John McManus Photo: Katherine Lambert The time has come to pick. In hospitals, they call it triage. In electoral politics, it's called, “We can work on all of these priorities.” In the real world, it's called sacrifice.

In the real world, we see that 2.3 million new homes have shrunk to half a million. In the real world, we're seeing home prices, new and used, slide down the scale toward norms we'd all—save perhaps Robert Shiller—thought no longer applied. In the real world, our wishful-thinking actuarial tables on who was worth the risk and how much the risk would return on each dollar invested proved to be just that—wishful thinking.

And in the real world, all of those who were making a buck in the artificial bubble world are now among the mass of us giving back a buck to pay in real sweat labor for the extravagance we'd begun to get so used to.

We're in economic war time. Nobody's willing to say it. Nobody's mapping a plan of sacrifice, of methodical work-outs, of what bitter pills to swallow to begin to heal.

The presidential candidates have had too much to lose to say what it is we should think about picking, prioritizing, and leaving behind. They counted electoral votes in too measured and anxious a way to be able to declare that our biggest war is against fear at home and our most important move now is to set out a plan we can live by.

If you're of the post-World War II Baby Boom generation, you'd heard from your parents of the Depression days, perhaps until you were bored to tears. You saw the way they'd save soap slivers, the way they'd wrap up a few leftovers from a meal, the way they'd plan car-use to conserve as much gas as possible, and the way they'd religiously make deposits in their passbook savings accounts and talk of some figurative “rainy day.”

We were born of parents who lived through an era they believed with all their hearts people should never have to experience ever again. Working hands went idle. Working minds went numb with the loss. But in the end, families, households, street blocks, villages, towns, and cities dug out of the hole.

We can't do everything. The money and time for one or two efforts cancels the resources for a third. There are only three good pragmatic ideas for every five there once were. There are only three people who can work onward through a plan that required four or five only months ago.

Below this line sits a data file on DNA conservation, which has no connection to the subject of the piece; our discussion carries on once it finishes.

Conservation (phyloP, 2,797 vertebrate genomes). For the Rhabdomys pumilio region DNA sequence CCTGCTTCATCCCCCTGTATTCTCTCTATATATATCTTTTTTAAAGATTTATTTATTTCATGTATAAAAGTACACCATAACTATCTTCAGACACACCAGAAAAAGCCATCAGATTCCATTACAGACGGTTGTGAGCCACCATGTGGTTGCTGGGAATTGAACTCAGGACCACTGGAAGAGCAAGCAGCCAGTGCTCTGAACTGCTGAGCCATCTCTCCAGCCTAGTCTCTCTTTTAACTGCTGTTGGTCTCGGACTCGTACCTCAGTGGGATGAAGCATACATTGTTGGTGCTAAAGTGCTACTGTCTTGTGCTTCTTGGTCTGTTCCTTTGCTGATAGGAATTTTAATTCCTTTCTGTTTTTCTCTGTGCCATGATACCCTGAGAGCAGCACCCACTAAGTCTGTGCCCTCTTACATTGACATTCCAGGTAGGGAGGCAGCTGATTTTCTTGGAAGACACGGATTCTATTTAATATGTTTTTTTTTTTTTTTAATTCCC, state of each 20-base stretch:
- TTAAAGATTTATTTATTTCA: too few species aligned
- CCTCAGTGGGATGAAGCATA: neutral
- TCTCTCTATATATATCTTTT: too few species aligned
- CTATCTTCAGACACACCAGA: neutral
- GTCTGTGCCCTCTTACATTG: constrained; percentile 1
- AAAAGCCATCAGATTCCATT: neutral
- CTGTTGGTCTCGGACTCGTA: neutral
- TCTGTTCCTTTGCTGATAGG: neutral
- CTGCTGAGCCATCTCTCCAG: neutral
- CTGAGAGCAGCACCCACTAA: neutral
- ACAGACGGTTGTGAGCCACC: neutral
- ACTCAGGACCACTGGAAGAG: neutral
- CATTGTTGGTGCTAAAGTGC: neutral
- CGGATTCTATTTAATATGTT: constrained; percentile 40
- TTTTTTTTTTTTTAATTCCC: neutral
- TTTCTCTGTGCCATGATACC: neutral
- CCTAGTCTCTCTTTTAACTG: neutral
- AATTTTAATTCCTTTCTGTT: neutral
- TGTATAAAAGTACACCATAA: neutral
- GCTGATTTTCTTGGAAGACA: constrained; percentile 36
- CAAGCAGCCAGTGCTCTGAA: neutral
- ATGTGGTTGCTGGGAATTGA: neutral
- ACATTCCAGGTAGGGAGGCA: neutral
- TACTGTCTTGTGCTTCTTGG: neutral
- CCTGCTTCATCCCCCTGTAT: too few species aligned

Warming the credit markets will only come with the dollars in our pockets. Central banks and national treasuries have already fired most of the bullets in their collective barrels, and there's little recourse but for people, for small to medium-sized businesses, for this land's salt of the earth to draw a line in the sand and rally behind it.

Home building's business reality is that starts as such need to go as close to zero as is possible as quickly as possible. The math behind home building companies' expense still needs to shrink. Supply needs to shut down, with all focus on spurring demand for existing, foreclosure, and new-home inventory for the next 12 months until there is an absolute bulge and clamor for new homes to meet your real customers' needs.

In a way, as you make your way through the pages of this issue, you will see that its theme is dire necessity. Whether you're delving into why NVR shook off a near-death experience to become home building's surest bet for a future, or looking at the graphic tale of housing's domino effect across the economy, or extracting insights on what projects find a way to outperform their geographic market peers, the story in each case is about what must be sacrificed to navigate our way to terra firma and a tomorrow.

We need to pick. We can't keep thinking this is just a bad dream that we'll all wake up from.